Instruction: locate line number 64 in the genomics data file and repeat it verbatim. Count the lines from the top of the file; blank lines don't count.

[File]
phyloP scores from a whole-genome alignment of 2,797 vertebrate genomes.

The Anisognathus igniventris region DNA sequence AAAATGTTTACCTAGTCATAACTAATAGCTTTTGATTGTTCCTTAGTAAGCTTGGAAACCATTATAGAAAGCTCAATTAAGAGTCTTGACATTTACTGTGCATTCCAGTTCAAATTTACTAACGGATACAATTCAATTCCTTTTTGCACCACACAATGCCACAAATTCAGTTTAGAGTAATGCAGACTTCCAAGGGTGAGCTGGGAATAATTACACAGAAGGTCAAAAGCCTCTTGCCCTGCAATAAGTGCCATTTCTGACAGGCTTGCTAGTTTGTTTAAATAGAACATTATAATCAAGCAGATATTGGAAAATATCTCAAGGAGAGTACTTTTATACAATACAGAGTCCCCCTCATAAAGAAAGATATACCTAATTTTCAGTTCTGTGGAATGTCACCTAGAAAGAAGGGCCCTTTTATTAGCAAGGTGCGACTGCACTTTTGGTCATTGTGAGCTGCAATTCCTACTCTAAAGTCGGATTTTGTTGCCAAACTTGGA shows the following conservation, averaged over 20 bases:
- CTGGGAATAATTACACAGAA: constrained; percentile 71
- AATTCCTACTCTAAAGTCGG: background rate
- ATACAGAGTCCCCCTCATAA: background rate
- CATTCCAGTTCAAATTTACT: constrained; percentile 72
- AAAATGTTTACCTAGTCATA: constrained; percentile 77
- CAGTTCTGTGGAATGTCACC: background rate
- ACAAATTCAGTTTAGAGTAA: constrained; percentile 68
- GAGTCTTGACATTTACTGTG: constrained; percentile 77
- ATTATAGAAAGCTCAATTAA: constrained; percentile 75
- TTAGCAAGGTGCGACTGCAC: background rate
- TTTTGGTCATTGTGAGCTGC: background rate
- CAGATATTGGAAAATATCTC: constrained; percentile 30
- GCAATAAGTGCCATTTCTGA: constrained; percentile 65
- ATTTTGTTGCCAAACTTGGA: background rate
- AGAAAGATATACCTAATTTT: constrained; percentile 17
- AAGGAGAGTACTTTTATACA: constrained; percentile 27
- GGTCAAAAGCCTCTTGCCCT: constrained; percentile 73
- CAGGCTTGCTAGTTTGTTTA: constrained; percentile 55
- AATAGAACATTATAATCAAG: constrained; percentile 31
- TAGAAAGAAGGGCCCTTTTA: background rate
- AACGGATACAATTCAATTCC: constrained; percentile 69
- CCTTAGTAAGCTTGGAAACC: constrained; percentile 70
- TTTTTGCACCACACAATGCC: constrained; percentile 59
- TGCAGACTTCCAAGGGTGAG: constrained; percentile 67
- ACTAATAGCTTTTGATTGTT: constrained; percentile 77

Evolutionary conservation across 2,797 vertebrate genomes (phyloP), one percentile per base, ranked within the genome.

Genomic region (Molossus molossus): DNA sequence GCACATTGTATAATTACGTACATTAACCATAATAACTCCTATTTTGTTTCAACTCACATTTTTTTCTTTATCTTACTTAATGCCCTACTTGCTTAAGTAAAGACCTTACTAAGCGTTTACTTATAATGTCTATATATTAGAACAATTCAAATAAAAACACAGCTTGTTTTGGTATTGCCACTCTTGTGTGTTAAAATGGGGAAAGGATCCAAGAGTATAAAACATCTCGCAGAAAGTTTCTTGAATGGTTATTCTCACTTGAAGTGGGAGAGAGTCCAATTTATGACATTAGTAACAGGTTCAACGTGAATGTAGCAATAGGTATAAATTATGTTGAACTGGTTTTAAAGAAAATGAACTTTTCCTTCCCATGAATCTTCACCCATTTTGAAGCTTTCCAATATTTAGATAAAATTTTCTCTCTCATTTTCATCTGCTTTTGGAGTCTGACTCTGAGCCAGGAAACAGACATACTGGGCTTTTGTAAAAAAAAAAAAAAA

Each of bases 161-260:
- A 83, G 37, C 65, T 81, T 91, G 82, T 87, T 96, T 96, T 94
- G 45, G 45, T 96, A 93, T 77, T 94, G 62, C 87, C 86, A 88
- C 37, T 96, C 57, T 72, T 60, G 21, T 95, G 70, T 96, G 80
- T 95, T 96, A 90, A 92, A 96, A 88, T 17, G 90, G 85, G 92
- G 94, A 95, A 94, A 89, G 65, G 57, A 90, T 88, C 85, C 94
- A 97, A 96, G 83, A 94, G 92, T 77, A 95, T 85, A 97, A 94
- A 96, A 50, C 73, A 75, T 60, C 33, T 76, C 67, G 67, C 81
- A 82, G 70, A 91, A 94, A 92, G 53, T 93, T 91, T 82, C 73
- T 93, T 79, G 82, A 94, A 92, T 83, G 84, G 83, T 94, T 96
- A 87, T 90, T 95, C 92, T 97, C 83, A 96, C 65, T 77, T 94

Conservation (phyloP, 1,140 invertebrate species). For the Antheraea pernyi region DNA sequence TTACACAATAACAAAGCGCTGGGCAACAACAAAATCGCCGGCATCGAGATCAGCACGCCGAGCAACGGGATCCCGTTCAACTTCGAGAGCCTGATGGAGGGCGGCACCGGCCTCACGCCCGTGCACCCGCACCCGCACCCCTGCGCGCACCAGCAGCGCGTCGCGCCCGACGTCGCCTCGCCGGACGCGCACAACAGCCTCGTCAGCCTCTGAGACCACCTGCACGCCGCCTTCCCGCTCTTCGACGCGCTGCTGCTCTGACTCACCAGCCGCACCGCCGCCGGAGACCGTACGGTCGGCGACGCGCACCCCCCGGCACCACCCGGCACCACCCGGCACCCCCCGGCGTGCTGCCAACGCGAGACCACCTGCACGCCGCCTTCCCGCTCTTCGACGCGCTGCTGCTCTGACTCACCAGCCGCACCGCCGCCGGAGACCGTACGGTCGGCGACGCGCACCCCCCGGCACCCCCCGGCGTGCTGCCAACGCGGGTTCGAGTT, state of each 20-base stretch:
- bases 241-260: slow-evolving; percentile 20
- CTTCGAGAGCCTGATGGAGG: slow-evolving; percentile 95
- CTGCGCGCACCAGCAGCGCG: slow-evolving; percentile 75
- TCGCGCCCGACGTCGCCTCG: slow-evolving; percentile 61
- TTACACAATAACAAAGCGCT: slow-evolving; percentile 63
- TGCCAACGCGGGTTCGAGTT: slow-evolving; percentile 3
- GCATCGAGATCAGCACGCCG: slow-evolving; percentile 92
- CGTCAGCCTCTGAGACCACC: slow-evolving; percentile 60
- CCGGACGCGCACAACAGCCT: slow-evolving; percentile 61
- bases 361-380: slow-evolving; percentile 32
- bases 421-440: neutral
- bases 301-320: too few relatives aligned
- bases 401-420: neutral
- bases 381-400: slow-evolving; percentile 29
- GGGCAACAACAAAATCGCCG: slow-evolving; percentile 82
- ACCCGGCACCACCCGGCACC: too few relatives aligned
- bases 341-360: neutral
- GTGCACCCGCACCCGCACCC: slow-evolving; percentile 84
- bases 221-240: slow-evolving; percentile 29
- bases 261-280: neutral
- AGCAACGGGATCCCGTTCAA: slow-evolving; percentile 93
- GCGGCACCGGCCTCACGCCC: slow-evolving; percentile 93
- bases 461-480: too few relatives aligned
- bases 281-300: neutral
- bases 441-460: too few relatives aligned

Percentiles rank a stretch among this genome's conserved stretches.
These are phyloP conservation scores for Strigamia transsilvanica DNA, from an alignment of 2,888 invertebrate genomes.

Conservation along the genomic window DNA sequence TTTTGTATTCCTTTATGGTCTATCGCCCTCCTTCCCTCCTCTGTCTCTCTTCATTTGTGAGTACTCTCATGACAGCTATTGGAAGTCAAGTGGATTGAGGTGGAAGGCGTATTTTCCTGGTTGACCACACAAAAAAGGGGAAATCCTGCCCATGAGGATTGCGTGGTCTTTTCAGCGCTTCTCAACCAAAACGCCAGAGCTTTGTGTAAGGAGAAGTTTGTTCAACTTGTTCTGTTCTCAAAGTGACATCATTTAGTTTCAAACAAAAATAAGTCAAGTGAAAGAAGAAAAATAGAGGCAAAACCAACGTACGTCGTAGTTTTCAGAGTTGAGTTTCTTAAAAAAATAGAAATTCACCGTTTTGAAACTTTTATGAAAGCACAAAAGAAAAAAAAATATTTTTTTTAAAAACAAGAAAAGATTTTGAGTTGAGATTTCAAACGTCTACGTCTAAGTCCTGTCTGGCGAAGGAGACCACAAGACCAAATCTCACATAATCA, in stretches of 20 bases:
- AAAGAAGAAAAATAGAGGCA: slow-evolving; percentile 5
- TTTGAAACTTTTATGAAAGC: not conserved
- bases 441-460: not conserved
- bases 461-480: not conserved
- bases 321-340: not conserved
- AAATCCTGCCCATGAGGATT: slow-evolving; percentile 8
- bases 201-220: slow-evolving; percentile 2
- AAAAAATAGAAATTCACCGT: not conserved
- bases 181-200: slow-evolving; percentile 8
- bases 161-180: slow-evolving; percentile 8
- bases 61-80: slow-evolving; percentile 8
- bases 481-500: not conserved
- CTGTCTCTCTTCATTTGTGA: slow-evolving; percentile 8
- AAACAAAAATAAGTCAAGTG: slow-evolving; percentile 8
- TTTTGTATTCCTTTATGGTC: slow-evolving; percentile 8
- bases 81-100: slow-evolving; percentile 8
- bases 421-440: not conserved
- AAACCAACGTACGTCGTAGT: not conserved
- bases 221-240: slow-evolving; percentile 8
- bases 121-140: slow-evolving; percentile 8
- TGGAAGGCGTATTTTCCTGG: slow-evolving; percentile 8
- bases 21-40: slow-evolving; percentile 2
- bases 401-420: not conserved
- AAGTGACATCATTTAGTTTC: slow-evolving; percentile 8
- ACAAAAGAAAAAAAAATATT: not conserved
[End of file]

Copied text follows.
- bases 461-480: too few relatives aligned